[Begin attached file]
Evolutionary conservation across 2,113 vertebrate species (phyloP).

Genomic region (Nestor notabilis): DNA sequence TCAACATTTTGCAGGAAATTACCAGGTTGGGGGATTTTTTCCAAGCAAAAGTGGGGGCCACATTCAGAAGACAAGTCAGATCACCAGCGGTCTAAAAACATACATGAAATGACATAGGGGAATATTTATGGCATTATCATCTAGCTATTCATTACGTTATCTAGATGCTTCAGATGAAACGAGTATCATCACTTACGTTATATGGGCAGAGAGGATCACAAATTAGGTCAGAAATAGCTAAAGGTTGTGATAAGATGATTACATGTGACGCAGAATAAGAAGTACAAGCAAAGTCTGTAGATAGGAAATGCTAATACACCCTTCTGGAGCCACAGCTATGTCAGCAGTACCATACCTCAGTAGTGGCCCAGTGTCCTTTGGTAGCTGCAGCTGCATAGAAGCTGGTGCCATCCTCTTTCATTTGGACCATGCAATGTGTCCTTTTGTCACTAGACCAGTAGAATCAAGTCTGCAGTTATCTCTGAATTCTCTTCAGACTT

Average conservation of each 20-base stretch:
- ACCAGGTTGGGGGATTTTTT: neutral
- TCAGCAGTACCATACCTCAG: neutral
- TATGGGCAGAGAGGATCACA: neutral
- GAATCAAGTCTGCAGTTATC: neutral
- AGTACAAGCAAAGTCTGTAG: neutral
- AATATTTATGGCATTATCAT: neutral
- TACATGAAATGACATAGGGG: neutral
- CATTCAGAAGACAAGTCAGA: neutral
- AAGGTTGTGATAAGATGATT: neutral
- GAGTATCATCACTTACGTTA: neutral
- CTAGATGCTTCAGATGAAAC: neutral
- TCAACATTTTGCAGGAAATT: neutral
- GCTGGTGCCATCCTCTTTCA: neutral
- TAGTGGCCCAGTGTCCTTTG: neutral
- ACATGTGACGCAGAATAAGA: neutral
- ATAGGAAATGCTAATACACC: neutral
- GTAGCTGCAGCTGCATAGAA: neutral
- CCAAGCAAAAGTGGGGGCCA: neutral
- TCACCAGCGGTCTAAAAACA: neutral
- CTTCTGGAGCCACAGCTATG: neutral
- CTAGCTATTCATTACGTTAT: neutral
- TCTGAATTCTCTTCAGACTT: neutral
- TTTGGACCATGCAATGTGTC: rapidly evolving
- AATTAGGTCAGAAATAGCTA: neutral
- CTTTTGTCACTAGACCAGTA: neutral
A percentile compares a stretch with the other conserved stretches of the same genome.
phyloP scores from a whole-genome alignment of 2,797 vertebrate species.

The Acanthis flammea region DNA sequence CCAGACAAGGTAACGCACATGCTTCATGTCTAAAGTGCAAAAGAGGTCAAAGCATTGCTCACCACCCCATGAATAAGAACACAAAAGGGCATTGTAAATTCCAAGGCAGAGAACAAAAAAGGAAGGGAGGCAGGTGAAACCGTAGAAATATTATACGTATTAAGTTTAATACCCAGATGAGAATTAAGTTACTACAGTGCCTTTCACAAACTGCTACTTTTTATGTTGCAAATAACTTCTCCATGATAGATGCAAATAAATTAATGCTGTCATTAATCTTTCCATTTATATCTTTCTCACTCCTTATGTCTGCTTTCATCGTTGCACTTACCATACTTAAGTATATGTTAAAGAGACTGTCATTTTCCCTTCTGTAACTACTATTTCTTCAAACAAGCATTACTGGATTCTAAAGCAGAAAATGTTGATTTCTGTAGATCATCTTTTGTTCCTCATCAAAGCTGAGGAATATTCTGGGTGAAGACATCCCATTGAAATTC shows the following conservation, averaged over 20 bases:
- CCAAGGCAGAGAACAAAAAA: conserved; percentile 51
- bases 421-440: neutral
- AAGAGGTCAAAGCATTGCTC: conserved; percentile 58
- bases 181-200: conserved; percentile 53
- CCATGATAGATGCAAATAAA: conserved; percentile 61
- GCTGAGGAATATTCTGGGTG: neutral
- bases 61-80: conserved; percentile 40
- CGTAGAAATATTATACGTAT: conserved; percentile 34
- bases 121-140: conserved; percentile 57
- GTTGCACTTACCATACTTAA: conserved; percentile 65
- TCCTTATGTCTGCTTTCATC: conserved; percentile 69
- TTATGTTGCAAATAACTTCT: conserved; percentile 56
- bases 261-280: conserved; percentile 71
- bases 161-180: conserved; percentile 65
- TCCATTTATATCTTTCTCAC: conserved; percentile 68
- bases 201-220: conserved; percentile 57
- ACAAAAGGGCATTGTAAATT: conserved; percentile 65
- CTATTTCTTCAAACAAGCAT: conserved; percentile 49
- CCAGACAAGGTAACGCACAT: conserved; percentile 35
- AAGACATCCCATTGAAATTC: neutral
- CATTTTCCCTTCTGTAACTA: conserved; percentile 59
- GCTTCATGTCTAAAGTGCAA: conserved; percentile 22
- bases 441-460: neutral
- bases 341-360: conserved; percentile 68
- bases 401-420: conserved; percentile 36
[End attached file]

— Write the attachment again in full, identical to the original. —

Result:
Evolutionary conservation across 2,113 vertebrate species (phyloP).

Genomic region (Nestor notabilis): DNA sequence TCAACATTTTGCAGGAAATTACCAGGTTGGGGGATTTTTTCCAAGCAAAAGTGGGGGCCACATTCAGAAGACAAGTCAGATCACCAGCGGTCTAAAAACATACATGAAATGACATAGGGGAATATTTATGGCATTATCATCTAGCTATTCATTACGTTATCTAGATGCTTCAGATGAAACGAGTATCATCACTTACGTTATATGGGCAGAGAGGATCACAAATTAGGTCAGAAATAGCTAAAGGTTGTGATAAGATGATTACATGTGACGCAGAATAAGAAGTACAAGCAAAGTCTGTAGATAGGAAATGCTAATACACCCTTCTGGAGCCACAGCTATGTCAGCAGTACCATACCTCAGTAGTGGCCCAGTGTCCTTTGGTAGCTGCAGCTGCATAGAAGCTGGTGCCATCCTCTTTCATTTGGACCATGCAATGTGTCCTTTTGTCACTAGACCAGTAGAATCAAGTCTGCAGTTATCTCTGAATTCTCTTCAGACTT

Average conservation of each 20-base stretch:
- ACCAGGTTGGGGGATTTTTT: neutral
- TCAGCAGTACCATACCTCAG: neutral
- TATGGGCAGAGAGGATCACA: neutral
- GAATCAAGTCTGCAGTTATC: neutral
- AGTACAAGCAAAGTCTGTAG: neutral
- AATATTTATGGCATTATCAT: neutral
- TACATGAAATGACATAGGGG: neutral
- CATTCAGAAGACAAGTCAGA: neutral
- AAGGTTGTGATAAGATGATT: neutral
- GAGTATCATCACTTACGTTA: neutral
- CTAGATGCTTCAGATGAAAC: neutral
- TCAACATTTTGCAGGAAATT: neutral
- GCTGGTGCCATCCTCTTTCA: neutral
- TAGTGGCCCAGTGTCCTTTG: neutral
- ACATGTGACGCAGAATAAGA: neutral
- ATAGGAAATGCTAATACACC: neutral
- GTAGCTGCAGCTGCATAGAA: neutral
- CCAAGCAAAAGTGGGGGCCA: neutral
- TCACCAGCGGTCTAAAAACA: neutral
- CTTCTGGAGCCACAGCTATG: neutral
- CTAGCTATTCATTACGTTAT: neutral
- TCTGAATTCTCTTCAGACTT: neutral
- TTTGGACCATGCAATGTGTC: rapidly evolving
- AATTAGGTCAGAAATAGCTA: neutral
- CTTTTGTCACTAGACCAGTA: neutral
A percentile compares a stretch with the other conserved stretches of the same genome.
phyloP scores from a whole-genome alignment of 2,797 vertebrate species.

The Acanthis flammea region DNA sequence CCAGACAAGGTAACGCACATGCTTCATGTCTAAAGTGCAAAAGAGGTCAAAGCATTGCTCACCACCCCATGAATAAGAACACAAAAGGGCATTGTAAATTCCAAGGCAGAGAACAAAAAAGGAAGGGAGGCAGGTGAAACCGTAGAAATATTATACGTATTAAGTTTAATACCCAGATGAGAATTAAGTTACTACAGTGCCTTTCACAAACTGCTACTTTTTATGTTGCAAATAACTTCTCCATGATAGATGCAAATAAATTAATGCTGTCATTAATCTTTCCATTTATATCTTTCTCACTCCTTATGTCTGCTTTCATCGTTGCACTTACCATACTTAAGTATATGTTAAAGAGACTGTCATTTTCCCTTCTGTAACTACTATTTCTTCAAACAAGCATTACTGGATTCTAAAGCAGAAAATGTTGATTTCTGTAGATCATCTTTTGTTCCTCATCAAAGCTGAGGAATATTCTGGGTGAAGACATCCCATTGAAATTC shows the following conservation, averaged over 20 bases:
- CCAAGGCAGAGAACAAAAAA: conserved; percentile 51
- bases 421-440: neutral
- AAGAGGTCAAAGCATTGCTC: conserved; percentile 58
- bases 181-200: conserved; percentile 53
- CCATGATAGATGCAAATAAA: conserved; percentile 61
- GCTGAGGAATATTCTGGGTG: neutral
- bases 61-80: conserved; percentile 40
- CGTAGAAATATTATACGTAT: conserved; percentile 34
- bases 121-140: conserved; percentile 57
- GTTGCACTTACCATACTTAA: conserved; percentile 65
- TCCTTATGTCTGCTTTCATC: conserved; percentile 69
- TTATGTTGCAAATAACTTCT: conserved; percentile 56
- bases 261-280: conserved; percentile 71
- bases 161-180: conserved; percentile 65
- TCCATTTATATCTTTCTCAC: conserved; percentile 68
- bases 201-220: conserved; percentile 57
- ACAAAAGGGCATTGTAAATT: conserved; percentile 65
- CTATTTCTTCAAACAAGCAT: conserved; percentile 49
- CCAGACAAGGTAACGCACAT: conserved; percentile 35
- AAGACATCCCATTGAAATTC: neutral
- CATTTTCCCTTCTGTAACTA: conserved; percentile 59
- GCTTCATGTCTAAAGTGCAA: conserved; percentile 22
- bases 441-460: neutral
- bases 341-360: conserved; percentile 68
- bases 401-420: conserved; percentile 36